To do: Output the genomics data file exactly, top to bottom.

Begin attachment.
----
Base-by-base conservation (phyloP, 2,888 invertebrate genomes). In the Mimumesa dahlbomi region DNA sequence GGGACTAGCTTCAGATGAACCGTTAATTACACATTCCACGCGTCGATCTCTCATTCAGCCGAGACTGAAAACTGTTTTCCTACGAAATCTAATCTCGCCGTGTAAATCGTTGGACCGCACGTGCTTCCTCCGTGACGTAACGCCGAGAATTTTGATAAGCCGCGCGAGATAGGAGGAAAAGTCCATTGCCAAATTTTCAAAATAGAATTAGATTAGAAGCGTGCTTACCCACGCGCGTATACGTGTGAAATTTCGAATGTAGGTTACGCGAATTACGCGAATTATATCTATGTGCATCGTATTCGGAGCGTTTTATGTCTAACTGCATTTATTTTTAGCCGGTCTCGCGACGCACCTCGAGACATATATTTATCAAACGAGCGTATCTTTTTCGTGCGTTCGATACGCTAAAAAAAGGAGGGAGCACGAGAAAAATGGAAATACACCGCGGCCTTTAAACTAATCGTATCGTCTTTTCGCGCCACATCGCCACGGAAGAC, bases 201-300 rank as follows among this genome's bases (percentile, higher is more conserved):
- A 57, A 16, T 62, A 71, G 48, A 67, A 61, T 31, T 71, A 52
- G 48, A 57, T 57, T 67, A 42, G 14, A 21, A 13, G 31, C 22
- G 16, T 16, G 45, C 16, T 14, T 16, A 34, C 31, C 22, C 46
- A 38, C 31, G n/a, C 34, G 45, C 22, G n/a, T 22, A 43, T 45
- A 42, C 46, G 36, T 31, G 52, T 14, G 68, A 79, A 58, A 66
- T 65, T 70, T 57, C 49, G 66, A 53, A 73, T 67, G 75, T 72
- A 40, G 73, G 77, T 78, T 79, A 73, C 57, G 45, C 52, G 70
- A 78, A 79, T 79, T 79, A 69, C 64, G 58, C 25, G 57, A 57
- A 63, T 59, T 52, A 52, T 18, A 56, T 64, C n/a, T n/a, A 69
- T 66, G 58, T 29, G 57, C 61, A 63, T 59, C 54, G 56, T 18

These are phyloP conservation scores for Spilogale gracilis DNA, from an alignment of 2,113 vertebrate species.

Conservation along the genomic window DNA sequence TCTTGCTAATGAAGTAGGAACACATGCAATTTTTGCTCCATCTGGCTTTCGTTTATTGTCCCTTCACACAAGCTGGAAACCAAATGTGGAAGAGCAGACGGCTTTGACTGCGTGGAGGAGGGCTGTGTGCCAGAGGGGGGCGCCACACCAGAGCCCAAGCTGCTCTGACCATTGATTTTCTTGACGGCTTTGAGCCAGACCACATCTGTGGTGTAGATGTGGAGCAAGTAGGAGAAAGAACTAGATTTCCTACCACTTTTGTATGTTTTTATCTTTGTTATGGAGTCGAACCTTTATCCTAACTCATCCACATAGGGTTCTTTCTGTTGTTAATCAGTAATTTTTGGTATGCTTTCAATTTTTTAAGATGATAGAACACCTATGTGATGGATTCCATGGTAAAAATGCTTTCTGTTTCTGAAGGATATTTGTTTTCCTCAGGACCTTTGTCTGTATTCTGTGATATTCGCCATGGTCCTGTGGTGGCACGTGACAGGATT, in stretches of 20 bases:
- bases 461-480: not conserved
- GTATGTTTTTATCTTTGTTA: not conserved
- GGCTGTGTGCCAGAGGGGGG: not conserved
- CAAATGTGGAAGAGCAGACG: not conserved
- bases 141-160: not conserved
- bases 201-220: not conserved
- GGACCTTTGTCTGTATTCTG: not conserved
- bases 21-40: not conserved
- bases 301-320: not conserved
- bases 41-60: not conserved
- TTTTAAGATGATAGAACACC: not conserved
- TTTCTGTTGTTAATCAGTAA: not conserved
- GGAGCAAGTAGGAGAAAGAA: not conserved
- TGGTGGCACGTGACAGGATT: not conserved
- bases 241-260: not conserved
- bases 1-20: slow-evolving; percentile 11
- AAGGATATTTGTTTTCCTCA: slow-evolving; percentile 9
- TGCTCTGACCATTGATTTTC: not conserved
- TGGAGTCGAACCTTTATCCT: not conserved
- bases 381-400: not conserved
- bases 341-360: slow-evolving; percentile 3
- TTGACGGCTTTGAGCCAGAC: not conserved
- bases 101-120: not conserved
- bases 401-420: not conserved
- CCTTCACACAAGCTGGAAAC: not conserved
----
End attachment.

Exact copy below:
Base-by-base conservation (phyloP, 2,888 invertebrate genomes). In the Mimumesa dahlbomi region DNA sequence GGGACTAGCTTCAGATGAACCGTTAATTACACATTCCACGCGTCGATCTCTCATTCAGCCGAGACTGAAAACTGTTTTCCTACGAAATCTAATCTCGCCGTGTAAATCGTTGGACCGCACGTGCTTCCTCCGTGACGTAACGCCGAGAATTTTGATAAGCCGCGCGAGATAGGAGGAAAAGTCCATTGCCAAATTTTCAAAATAGAATTAGATTAGAAGCGTGCTTACCCACGCGCGTATACGTGTGAAATTTCGAATGTAGGTTACGCGAATTACGCGAATTATATCTATGTGCATCGTATTCGGAGCGTTTTATGTCTAACTGCATTTATTTTTAGCCGGTCTCGCGACGCACCTCGAGACATATATTTATCAAACGAGCGTATCTTTTTCGTGCGTTCGATACGCTAAAAAAAGGAGGGAGCACGAGAAAAATGGAAATACACCGCGGCCTTTAAACTAATCGTATCGTCTTTTCGCGCCACATCGCCACGGAAGAC, bases 201-300 rank as follows among this genome's bases (percentile, higher is more conserved):
- A 57, A 16, T 62, A 71, G 48, A 67, A 61, T 31, T 71, A 52
- G 48, A 57, T 57, T 67, A 42, G 14, A 21, A 13, G 31, C 22
- G 16, T 16, G 45, C 16, T 14, T 16, A 34, C 31, C 22, C 46
- A 38, C 31, G n/a, C 34, G 45, C 22, G n/a, T 22, A 43, T 45
- A 42, C 46, G 36, T 31, G 52, T 14, G 68, A 79, A 58, A 66
- T 65, T 70, T 57, C 49, G 66, A 53, A 73, T 67, G 75, T 72
- A 40, G 73, G 77, T 78, T 79, A 73, C 57, G 45, C 52, G 70
- A 78, A 79, T 79, T 79, A 69, C 64, G 58, C 25, G 57, A 57
- A 63, T 59, T 52, A 52, T 18, A 56, T 64, C n/a, T n/a, A 69
- T 66, G 58, T 29, G 57, C 61, A 63, T 59, C 54, G 56, T 18

These are phyloP conservation scores for Spilogale gracilis DNA, from an alignment of 2,113 vertebrate species.

Conservation along the genomic window DNA sequence TCTTGCTAATGAAGTAGGAACACATGCAATTTTTGCTCCATCTGGCTTTCGTTTATTGTCCCTTCACACAAGCTGGAAACCAAATGTGGAAGAGCAGACGGCTTTGACTGCGTGGAGGAGGGCTGTGTGCCAGAGGGGGGCGCCACACCAGAGCCCAAGCTGCTCTGACCATTGATTTTCTTGACGGCTTTGAGCCAGACCACATCTGTGGTGTAGATGTGGAGCAAGTAGGAGAAAGAACTAGATTTCCTACCACTTTTGTATGTTTTTATCTTTGTTATGGAGTCGAACCTTTATCCTAACTCATCCACATAGGGTTCTTTCTGTTGTTAATCAGTAATTTTTGGTATGCTTTCAATTTTTTAAGATGATAGAACACCTATGTGATGGATTCCATGGTAAAAATGCTTTCTGTTTCTGAAGGATATTTGTTTTCCTCAGGACCTTTGTCTGTATTCTGTGATATTCGCCATGGTCCTGTGGTGGCACGTGACAGGATT, in stretches of 20 bases:
- bases 461-480: not conserved
- GTATGTTTTTATCTTTGTTA: not conserved
- GGCTGTGTGCCAGAGGGGGG: not conserved
- CAAATGTGGAAGAGCAGACG: not conserved
- bases 141-160: not conserved
- bases 201-220: not conserved
- GGACCTTTGTCTGTATTCTG: not conserved
- bases 21-40: not conserved
- bases 301-320: not conserved
- bases 41-60: not conserved
- TTTTAAGATGATAGAACACC: not conserved
- TTTCTGTTGTTAATCAGTAA: not conserved
- GGAGCAAGTAGGAGAAAGAA: not conserved
- TGGTGGCACGTGACAGGATT: not conserved
- bases 241-260: not conserved
- bases 1-20: slow-evolving; percentile 11
- AAGGATATTTGTTTTCCTCA: slow-evolving; percentile 9
- TGCTCTGACCATTGATTTTC: not conserved
- TGGAGTCGAACCTTTATCCT: not conserved
- bases 381-400: not conserved
- bases 341-360: slow-evolving; percentile 3
- TTGACGGCTTTGAGCCAGAC: not conserved
- bases 101-120: not conserved
- bases 401-420: not conserved
- CCTTCACACAAGCTGGAAAC: not conserved